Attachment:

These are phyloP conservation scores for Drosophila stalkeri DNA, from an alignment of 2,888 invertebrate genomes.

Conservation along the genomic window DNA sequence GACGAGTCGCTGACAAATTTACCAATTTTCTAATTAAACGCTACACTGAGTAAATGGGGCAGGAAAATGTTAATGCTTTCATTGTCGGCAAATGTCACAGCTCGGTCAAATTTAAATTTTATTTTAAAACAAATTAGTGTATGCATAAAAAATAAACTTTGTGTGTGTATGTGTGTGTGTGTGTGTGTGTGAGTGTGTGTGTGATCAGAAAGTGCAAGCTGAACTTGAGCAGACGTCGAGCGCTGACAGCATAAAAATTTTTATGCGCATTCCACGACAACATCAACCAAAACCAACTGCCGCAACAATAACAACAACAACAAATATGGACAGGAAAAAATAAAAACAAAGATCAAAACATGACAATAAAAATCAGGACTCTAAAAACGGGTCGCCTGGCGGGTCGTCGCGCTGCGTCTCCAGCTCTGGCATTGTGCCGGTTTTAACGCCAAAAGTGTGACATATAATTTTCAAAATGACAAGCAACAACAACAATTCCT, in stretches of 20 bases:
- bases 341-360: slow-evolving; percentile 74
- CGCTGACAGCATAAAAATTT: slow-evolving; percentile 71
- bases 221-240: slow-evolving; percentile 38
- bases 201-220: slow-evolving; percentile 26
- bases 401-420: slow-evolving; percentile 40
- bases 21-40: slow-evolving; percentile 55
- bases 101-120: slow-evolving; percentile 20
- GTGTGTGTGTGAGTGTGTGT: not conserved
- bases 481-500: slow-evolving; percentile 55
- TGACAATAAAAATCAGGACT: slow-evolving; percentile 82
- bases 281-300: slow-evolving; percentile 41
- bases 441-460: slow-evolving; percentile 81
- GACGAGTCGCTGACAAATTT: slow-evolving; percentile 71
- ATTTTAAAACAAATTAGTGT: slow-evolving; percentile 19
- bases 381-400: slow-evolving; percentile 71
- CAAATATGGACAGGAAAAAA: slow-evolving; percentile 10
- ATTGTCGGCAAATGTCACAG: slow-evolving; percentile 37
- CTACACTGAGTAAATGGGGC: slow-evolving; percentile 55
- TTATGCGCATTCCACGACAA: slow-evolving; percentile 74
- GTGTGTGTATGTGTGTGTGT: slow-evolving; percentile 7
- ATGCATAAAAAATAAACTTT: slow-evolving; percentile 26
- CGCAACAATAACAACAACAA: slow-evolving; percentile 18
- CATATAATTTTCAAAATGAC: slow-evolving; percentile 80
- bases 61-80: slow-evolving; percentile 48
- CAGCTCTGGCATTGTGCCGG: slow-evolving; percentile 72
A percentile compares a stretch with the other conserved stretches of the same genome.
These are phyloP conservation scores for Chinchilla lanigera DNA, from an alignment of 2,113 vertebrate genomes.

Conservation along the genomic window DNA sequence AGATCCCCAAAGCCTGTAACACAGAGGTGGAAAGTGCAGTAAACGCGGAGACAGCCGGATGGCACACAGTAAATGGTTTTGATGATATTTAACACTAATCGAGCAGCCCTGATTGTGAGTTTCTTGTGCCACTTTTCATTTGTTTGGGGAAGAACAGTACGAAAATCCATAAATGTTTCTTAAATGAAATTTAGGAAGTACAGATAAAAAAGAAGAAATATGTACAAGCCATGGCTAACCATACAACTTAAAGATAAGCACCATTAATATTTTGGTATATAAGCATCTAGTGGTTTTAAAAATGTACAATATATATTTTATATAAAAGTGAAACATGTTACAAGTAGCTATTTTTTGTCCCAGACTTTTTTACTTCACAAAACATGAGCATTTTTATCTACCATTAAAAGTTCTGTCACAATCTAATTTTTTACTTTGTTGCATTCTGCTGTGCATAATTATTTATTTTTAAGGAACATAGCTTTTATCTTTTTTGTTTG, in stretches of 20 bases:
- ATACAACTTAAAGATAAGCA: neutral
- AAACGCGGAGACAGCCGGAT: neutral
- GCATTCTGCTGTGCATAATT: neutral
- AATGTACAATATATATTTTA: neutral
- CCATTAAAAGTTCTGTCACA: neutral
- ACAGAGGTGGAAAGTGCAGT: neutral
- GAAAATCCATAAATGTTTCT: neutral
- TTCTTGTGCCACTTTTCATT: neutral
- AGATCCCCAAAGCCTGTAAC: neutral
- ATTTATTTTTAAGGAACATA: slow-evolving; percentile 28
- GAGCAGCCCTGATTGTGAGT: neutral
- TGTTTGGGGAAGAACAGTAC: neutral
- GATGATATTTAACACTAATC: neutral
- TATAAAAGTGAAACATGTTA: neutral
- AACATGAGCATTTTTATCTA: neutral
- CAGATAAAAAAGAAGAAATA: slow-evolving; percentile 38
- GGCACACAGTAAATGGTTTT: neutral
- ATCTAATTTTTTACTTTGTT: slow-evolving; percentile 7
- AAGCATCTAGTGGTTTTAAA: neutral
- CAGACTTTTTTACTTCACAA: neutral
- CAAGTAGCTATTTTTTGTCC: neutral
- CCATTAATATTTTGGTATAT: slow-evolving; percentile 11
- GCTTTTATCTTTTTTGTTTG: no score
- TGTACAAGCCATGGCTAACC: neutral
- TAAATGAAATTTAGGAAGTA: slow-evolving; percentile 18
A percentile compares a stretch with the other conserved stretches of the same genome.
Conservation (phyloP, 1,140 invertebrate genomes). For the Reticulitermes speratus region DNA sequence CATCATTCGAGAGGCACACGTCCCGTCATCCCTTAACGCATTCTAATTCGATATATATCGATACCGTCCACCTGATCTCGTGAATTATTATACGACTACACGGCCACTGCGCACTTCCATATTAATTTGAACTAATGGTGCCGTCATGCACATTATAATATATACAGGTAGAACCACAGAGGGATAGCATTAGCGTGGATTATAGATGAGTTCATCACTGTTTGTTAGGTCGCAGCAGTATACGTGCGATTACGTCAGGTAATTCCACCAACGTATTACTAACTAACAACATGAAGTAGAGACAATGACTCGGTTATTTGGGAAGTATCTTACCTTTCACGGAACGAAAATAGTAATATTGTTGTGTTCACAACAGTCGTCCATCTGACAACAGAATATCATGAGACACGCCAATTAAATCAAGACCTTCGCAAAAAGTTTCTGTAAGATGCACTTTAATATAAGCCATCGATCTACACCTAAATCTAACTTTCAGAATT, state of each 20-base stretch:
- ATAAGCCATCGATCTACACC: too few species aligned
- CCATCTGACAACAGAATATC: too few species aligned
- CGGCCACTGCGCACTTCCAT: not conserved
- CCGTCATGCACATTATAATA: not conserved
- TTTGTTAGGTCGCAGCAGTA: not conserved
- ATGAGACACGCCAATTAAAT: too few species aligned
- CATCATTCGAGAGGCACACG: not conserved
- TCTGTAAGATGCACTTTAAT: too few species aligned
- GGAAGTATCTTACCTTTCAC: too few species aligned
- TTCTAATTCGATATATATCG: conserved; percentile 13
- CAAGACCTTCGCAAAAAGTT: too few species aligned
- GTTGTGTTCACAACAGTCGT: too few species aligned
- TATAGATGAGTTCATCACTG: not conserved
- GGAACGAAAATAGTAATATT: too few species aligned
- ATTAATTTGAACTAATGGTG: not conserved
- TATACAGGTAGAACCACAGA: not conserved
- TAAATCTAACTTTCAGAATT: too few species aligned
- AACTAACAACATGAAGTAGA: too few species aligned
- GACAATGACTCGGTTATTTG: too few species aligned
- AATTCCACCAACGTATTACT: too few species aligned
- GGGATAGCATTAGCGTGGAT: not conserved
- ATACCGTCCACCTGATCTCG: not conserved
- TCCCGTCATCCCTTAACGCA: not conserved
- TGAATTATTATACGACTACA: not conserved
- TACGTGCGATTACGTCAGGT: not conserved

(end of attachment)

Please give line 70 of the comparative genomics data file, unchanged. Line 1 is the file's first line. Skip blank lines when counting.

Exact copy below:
- TATAGATGAGTTCATCACTG: not conserved